Scientists' Consensus Statement on Protection of the Ross Sea

ASOC – the Antarctic and Southern Ocean Coalition – is looking for additional signatories ‘Scientists' Consensus Statement on Protection of the Ross Sea'. Every year without the protection the intrinsic values of the Ross Sea are being eroded.


Please reply to Claire Christian with your name, affiliation, discipline, degree or other qualification and country to add your name to the signatories. Please also forward this message to colleagues and ask them to reply to Claire Christian directly. Signatories should have a Masters, PhD or equivalent. So far 464 scientists have signed the ‘Scientists' Consensus Statement on Protection of the Ross Sea'.

The Ross Sea has suffered minimal alteration from human activity. It has experienced no mineral extraction, no widespread pollution, no red tides or other toxic algal events, no explosions of gelatinous organisms, no ‘mysterious' fish or bird die-offs. It has had neither large anoxic dead zones, nor introductions of alien species. Its fish have not yet been depleted beyond recovery, and it contains a full suite of top predators, including large fish along with marine mammals and seabirds.

The Ross Sea is habitat for an estimated:

  • 1,880,000 breeding Adélie Penguins, 38% of the world population
  • 104,000 breeding Emperor Penguins, 26% of the world population
  • 5,000,000 Antarctic Petrels, >30% of the world population
  • 21,000 Antarctic minke whales, ~6% of world population
  • 3,500 killer whales, dominated by the unique “Ross Sea killer whale”, an unknown proportion of the world population
  • 32,000 Weddell Seals, 45% of the Southern Ocean Pacific sector population
  • 205,000 Crabeater seals, 12% of the Southern Ocean Pacific sector population and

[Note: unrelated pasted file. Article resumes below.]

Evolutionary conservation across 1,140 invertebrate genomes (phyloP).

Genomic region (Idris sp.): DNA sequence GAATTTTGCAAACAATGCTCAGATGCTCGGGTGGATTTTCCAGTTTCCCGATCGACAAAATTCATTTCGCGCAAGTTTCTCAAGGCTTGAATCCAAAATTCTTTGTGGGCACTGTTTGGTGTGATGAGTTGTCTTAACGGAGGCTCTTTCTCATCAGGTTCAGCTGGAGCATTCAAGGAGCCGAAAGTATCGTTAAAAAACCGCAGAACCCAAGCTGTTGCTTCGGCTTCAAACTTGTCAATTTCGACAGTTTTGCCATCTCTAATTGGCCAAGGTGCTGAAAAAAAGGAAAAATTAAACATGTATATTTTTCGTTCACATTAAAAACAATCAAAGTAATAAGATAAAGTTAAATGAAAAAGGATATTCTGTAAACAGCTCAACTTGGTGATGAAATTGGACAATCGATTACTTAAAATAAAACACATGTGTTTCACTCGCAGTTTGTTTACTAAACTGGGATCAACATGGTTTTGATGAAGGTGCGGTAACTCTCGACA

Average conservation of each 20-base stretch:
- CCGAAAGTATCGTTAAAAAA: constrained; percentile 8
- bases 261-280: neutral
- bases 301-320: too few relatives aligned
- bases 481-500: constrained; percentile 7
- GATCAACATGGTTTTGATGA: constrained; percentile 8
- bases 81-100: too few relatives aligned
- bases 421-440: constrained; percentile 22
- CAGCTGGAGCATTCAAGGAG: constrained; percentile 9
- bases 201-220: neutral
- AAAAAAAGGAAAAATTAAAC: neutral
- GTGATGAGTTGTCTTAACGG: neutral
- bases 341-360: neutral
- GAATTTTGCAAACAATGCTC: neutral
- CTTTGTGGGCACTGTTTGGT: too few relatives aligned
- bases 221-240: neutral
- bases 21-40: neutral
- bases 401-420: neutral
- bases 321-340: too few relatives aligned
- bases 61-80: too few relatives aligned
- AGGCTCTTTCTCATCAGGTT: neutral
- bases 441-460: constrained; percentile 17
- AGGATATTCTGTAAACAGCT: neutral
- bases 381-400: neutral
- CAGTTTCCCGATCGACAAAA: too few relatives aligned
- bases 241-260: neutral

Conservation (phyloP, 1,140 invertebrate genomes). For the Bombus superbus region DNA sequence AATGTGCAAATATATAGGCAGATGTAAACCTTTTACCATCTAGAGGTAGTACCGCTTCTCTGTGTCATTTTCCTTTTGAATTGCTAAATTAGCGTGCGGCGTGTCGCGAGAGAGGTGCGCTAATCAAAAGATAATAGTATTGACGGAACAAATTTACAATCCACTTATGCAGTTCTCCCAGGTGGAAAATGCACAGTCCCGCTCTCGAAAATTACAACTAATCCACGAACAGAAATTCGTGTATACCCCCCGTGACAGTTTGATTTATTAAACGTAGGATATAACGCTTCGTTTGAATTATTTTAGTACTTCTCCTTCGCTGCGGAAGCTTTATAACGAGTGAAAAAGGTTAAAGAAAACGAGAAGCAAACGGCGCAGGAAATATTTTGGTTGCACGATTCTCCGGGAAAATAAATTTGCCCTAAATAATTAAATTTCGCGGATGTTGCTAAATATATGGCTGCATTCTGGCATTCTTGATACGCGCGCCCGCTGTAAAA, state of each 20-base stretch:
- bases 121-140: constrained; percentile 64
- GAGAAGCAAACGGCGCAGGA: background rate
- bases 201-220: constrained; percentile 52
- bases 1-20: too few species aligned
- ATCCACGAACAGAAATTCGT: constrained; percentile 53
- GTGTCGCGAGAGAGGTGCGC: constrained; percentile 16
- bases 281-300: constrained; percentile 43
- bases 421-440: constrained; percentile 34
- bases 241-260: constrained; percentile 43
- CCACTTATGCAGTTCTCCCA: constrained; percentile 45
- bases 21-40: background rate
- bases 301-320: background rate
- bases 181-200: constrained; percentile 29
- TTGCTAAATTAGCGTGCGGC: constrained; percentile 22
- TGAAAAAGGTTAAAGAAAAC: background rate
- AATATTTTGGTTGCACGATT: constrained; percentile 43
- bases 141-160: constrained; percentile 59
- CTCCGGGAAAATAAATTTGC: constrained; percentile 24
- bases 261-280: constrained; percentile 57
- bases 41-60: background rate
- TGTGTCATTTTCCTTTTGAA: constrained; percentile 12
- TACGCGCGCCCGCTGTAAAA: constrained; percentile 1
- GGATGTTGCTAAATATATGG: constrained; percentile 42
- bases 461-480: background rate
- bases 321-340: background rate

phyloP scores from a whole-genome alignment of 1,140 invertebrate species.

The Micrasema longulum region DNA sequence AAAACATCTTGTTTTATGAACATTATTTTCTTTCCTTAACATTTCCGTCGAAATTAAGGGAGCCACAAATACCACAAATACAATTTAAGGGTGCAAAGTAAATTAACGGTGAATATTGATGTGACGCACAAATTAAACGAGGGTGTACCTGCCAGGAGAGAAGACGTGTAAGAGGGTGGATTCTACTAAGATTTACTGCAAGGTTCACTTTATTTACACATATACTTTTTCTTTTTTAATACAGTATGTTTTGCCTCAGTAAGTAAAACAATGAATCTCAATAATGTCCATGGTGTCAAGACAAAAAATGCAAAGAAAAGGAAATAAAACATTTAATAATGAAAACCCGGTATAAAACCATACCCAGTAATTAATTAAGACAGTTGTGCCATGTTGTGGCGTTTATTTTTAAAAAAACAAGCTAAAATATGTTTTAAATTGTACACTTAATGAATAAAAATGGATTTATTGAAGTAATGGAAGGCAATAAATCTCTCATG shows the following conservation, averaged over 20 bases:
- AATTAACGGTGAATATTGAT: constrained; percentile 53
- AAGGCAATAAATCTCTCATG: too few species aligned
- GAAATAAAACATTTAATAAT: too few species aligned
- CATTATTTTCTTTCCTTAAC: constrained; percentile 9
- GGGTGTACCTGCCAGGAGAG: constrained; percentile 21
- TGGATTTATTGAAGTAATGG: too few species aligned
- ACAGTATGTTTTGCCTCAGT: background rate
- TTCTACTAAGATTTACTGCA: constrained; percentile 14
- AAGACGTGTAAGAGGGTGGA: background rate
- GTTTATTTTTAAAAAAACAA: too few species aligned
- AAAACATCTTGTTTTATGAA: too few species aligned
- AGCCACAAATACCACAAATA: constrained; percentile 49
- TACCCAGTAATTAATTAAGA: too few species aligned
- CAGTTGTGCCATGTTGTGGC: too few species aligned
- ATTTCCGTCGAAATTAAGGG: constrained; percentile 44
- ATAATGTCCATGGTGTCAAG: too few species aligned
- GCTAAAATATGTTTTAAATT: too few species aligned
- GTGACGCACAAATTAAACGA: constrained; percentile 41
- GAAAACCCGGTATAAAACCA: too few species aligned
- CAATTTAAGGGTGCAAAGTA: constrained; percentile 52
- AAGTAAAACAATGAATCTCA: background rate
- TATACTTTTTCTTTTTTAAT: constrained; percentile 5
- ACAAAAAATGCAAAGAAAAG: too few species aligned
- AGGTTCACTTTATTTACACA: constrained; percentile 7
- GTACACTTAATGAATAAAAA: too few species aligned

• 6,000 Leopard seals, 11% of the Southern Ocean Pacific sector population.
  • It is also a hotspot for Arnoux's beaked whale, found only in the Southern Ocean.

Equally importantly, the Ross Sea has seen the most intensive complement of marine research in the Southern Ocean, including marine geology, glaciology, hydrography and biology. It contains the longest records in the Antarctic of hydrology, benthic community structure, penguin population ecology, toothfish annual prevalence and marine mammal demography.

For these reasons the Ross Sea is of global significance and in need of full protection.

Worldwide, there is a growing recognition of the value of marine protected areas and marine reserves for both conservation and fisheries management. For the Southern Ocean, the Commission for the Conservation of Antarctic Marine Living Resources (CCAMLR) and the Antarctic Treaty Consultative Parties have committed to establishing a representative and comprehensive network of MPAs and reserves. The Ross Sea has been identified by CCAMLR as one of eleven priority areas for protection, with a CCAMLR target date of 2012 for establishing a representative network of marine protected areas in the Southern Ocean.

Decision VII/28 of the Conference of the Parties of the Convention on Biological Diversity (CBD) requires all signatory parties to establish a network of well-managed marine sites by 2012, including representative marine and coastal areas where extractive uses are excluded, and other significant human pressures are removed or minimised.

In summary, comprehensive protection for the Ross Sea would deliver a wide range of ecosystem benefits that would promote key values of the Antarctic Treaty, its Environmental Protocol and CCAMLR. A Ross Sea marine reserve would provide a tangible example of how parties to the Antarctic Treaty and CCAMLR are living up to the aspiration of the Antarctic as a natural reserve devoted to peace and science.

The scientists' consensus statement is being circulated to the widest group of scientists possible with the intention of bringing it again to at the annual meeting of CCAMLR in Hobart in October 2011, where delegates will be discussing the next steps towards establishing a representative and comprehensive network across the Southern Ocean.

This initiative is being coordinated by the Antarctic and Southern Ocean Coalition (ASOC)<

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